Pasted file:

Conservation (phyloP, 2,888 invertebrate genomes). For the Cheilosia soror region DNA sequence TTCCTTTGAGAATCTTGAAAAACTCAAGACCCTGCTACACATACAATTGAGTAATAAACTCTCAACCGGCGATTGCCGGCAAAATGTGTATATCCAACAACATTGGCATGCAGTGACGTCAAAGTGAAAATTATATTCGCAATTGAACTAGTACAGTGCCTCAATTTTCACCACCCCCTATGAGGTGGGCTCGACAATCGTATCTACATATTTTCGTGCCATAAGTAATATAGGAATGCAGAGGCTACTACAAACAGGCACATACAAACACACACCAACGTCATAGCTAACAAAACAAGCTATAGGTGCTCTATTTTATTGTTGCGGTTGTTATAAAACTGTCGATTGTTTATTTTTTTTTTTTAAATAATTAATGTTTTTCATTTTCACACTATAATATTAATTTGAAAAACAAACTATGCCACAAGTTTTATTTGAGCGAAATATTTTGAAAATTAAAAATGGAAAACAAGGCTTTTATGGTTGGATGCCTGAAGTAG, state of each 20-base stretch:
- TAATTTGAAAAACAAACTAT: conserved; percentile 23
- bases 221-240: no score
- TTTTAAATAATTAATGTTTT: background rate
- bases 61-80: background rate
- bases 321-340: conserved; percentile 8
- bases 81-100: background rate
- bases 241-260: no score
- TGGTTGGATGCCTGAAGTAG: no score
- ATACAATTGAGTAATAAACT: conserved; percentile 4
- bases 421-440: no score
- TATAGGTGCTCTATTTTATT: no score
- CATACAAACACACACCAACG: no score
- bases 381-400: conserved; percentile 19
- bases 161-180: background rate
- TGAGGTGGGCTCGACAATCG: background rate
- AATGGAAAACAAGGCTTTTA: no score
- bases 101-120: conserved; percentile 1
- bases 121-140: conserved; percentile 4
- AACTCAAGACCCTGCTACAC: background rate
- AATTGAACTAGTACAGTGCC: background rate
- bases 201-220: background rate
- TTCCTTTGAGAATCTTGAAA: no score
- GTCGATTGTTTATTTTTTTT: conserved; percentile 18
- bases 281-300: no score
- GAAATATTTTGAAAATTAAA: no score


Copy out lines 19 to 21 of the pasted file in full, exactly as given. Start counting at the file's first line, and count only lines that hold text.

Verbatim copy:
- bases 121-140: conserved; percentile 4
- AACTCAAGACCCTGCTACAC: background rate
- AATTGAACTAGTACAGTGCC: background rate